#IARC2017 – Newly Potent Small Molecules Help Frataxin to Build Up in Cells, FA Study Finds
A new set of small molecules specifically targeting the ubiquitin degradation system inside cells was found to effectively increase frataxin protein levels in several cell types taken from Friedreich’s ataxia (FA) patients, and merits further investigation.
The study reporting these findings, “Highly specific ubiquitin-competing molecules promote frataxin accumulation in Friedreich ataxia iPSC-derived neuronal cells,” was presented by Giorgia Alaimo and Adriana Caroleo with the University of Rome-Tor Vergara during the Therapeutics and Clinical Trials poster session on Friday at IARC 2017. The International Ataxia Research Conference in Pisa, Italy, concludes on Saturday.
Low levels of frataxin protein are the underlying cause of Friedreich’s ataxia (FA). In a previous study, the researchers showed that a protein degradation pathway inside cells, called the ubiquitin-proteasome system, affects frataxin protein production, contributing to its low levels in cells.
The team now looked at therapeutic ways to increase frataxin protein levels by targeting and preventing its degradation by the ubiquitin-proteasome system. They characterized a set of small molecules, called ubiquitin-competing molecules, which prevent frataxin protein from being recognized by ubiquitin — the cellular molecule that tags damaged proteins for degradation at the proteasome.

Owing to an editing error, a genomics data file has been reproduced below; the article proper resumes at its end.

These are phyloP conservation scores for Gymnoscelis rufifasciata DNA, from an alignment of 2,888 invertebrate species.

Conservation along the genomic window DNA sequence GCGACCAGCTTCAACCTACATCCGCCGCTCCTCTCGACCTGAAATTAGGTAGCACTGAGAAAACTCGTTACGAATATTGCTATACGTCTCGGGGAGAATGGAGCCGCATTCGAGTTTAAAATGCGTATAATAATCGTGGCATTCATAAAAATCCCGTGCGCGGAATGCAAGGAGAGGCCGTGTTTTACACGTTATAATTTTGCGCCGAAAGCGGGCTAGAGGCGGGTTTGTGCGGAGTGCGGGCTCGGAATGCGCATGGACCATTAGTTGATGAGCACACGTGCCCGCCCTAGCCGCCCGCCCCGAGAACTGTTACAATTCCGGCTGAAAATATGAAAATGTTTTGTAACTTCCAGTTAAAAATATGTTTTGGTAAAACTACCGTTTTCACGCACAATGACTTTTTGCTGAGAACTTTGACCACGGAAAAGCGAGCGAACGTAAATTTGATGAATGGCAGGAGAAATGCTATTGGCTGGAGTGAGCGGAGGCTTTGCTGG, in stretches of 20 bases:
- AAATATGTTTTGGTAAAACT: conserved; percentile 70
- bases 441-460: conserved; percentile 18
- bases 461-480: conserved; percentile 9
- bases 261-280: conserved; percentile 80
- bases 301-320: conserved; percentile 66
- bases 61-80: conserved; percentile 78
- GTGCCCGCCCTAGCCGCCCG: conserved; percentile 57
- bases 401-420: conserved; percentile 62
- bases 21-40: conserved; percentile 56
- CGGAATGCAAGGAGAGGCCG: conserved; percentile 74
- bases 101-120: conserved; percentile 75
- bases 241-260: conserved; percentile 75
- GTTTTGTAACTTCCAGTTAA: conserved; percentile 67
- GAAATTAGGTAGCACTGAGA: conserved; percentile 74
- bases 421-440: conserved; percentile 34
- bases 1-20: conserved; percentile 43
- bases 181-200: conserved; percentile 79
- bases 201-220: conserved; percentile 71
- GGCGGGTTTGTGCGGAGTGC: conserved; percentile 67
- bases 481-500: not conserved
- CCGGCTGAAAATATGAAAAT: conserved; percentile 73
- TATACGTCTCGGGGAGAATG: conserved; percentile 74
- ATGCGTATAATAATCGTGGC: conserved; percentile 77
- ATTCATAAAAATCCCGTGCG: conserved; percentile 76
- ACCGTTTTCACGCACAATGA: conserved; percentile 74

To possibly make the ubiquitin-competing molecules selected to be studied more potent and effective, the researchers performed a series of optimization steps, analysis, and in cell validation. Then, they evaluated the molecules’ efficacy at increasing frataxin levels using several types of cells from FA patients: lymphoblastoid cell lines, primary FA patients’ fibroblasts (cells responsible for the synthesis of extracellular matrix and collagen), and FA-induced pluripotent stem cells (iPSC)-derived neuronal cells.
Through this work, they identified a new group of more potent molecules with greater effectiveness in promoting frataxin accumulation in multiple lymphoblastoid cell lines and in primary fibroblasts derived from FA patients.
Importantly, the newly identified compounds were effective at 10 times lower concentrations than the previous compounds.
One such compound, UCM166, was also effective at promoting frataxin accumulation in FA iPSC-derived neuronal cells, as well as in lymphoblastoid cell lines and primary fibroblasts.
“These discoveries suggest a new therapeutic strategy: interfering with frataxin degradation. So [by] preventing degradation … we’re expecting a strong increase of frataxin levels,” Caroleo said to Friedreich’s Ataxia News.
“We hope that these data strongly support the therapeutic potential of this class of compounds to cure Friederich’s ataxia,” Alaimo added.
A next step, Alaimo said, is “to make some more … functional tests to confirm the success of these molecules.”